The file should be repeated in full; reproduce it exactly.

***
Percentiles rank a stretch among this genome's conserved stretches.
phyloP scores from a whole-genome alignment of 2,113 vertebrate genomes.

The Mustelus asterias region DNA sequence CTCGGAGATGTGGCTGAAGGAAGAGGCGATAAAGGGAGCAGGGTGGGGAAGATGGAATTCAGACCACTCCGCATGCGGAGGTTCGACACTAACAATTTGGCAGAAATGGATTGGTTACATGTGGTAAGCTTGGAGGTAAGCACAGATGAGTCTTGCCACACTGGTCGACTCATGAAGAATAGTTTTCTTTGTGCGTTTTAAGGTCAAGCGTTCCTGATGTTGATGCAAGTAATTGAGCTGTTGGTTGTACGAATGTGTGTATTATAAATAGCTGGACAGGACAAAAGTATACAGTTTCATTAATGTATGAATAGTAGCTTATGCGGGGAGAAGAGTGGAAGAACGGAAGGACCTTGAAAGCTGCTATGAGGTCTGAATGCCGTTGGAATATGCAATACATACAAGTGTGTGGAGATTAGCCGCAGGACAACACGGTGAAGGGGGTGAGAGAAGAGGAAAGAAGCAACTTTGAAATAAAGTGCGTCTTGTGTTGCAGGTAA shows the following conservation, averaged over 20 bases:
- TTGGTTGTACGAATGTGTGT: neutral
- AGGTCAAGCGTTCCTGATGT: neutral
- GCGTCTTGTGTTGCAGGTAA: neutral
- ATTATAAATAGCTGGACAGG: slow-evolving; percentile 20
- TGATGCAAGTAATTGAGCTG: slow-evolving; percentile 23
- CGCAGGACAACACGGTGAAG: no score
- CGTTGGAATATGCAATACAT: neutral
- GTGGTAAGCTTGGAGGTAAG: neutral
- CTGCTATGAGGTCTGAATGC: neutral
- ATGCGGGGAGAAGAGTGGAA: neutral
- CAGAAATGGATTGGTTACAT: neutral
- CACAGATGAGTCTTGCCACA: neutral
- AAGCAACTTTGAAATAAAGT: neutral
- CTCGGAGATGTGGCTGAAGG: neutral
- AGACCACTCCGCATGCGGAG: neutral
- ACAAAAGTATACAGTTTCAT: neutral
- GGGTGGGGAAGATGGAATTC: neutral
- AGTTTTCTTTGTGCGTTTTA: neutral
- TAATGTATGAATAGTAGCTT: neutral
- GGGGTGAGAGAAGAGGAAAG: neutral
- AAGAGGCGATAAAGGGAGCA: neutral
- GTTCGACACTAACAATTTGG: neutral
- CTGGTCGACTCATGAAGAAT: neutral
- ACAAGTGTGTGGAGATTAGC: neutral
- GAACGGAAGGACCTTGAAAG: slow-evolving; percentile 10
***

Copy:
Percentiles rank a stretch among this genome's conserved stretches.
phyloP scores from a whole-genome alignment of 2,113 vertebrate genomes.

The Mustelus asterias region DNA sequence CTCGGAGATGTGGCTGAAGGAAGAGGCGATAAAGGGAGCAGGGTGGGGAAGATGGAATTCAGACCACTCCGCATGCGGAGGTTCGACACTAACAATTTGGCAGAAATGGATTGGTTACATGTGGTAAGCTTGGAGGTAAGCACAGATGAGTCTTGCCACACTGGTCGACTCATGAAGAATAGTTTTCTTTGTGCGTTTTAAGGTCAAGCGTTCCTGATGTTGATGCAAGTAATTGAGCTGTTGGTTGTACGAATGTGTGTATTATAAATAGCTGGACAGGACAAAAGTATACAGTTTCATTAATGTATGAATAGTAGCTTATGCGGGGAGAAGAGTGGAAGAACGGAAGGACCTTGAAAGCTGCTATGAGGTCTGAATGCCGTTGGAATATGCAATACATACAAGTGTGTGGAGATTAGCCGCAGGACAACACGGTGAAGGGGGTGAGAGAAGAGGAAAGAAGCAACTTTGAAATAAAGTGCGTCTTGTGTTGCAGGTAA shows the following conservation, averaged over 20 bases:
- TTGGTTGTACGAATGTGTGT: neutral
- AGGTCAAGCGTTCCTGATGT: neutral
- GCGTCTTGTGTTGCAGGTAA: neutral
- ATTATAAATAGCTGGACAGG: slow-evolving; percentile 20
- TGATGCAAGTAATTGAGCTG: slow-evolving; percentile 23
- CGCAGGACAACACGGTGAAG: no score
- CGTTGGAATATGCAATACAT: neutral
- GTGGTAAGCTTGGAGGTAAG: neutral
- CTGCTATGAGGTCTGAATGC: neutral
- ATGCGGGGAGAAGAGTGGAA: neutral
- CAGAAATGGATTGGTTACAT: neutral
- CACAGATGAGTCTTGCCACA: neutral
- AAGCAACTTTGAAATAAAGT: neutral
- CTCGGAGATGTGGCTGAAGG: neutral
- AGACCACTCCGCATGCGGAG: neutral
- ACAAAAGTATACAGTTTCAT: neutral
- GGGTGGGGAAGATGGAATTC: neutral
- AGTTTTCTTTGTGCGTTTTA: neutral
- TAATGTATGAATAGTAGCTT: neutral
- GGGGTGAGAGAAGAGGAAAG: neutral
- AAGAGGCGATAAAGGGAGCA: neutral
- GTTCGACACTAACAATTTGG: neutral
- CTGGTCGACTCATGAAGAAT: neutral
- ACAAGTGTGTGGAGATTAGC: neutral
- GAACGGAAGGACCTTGAAAG: slow-evolving; percentile 10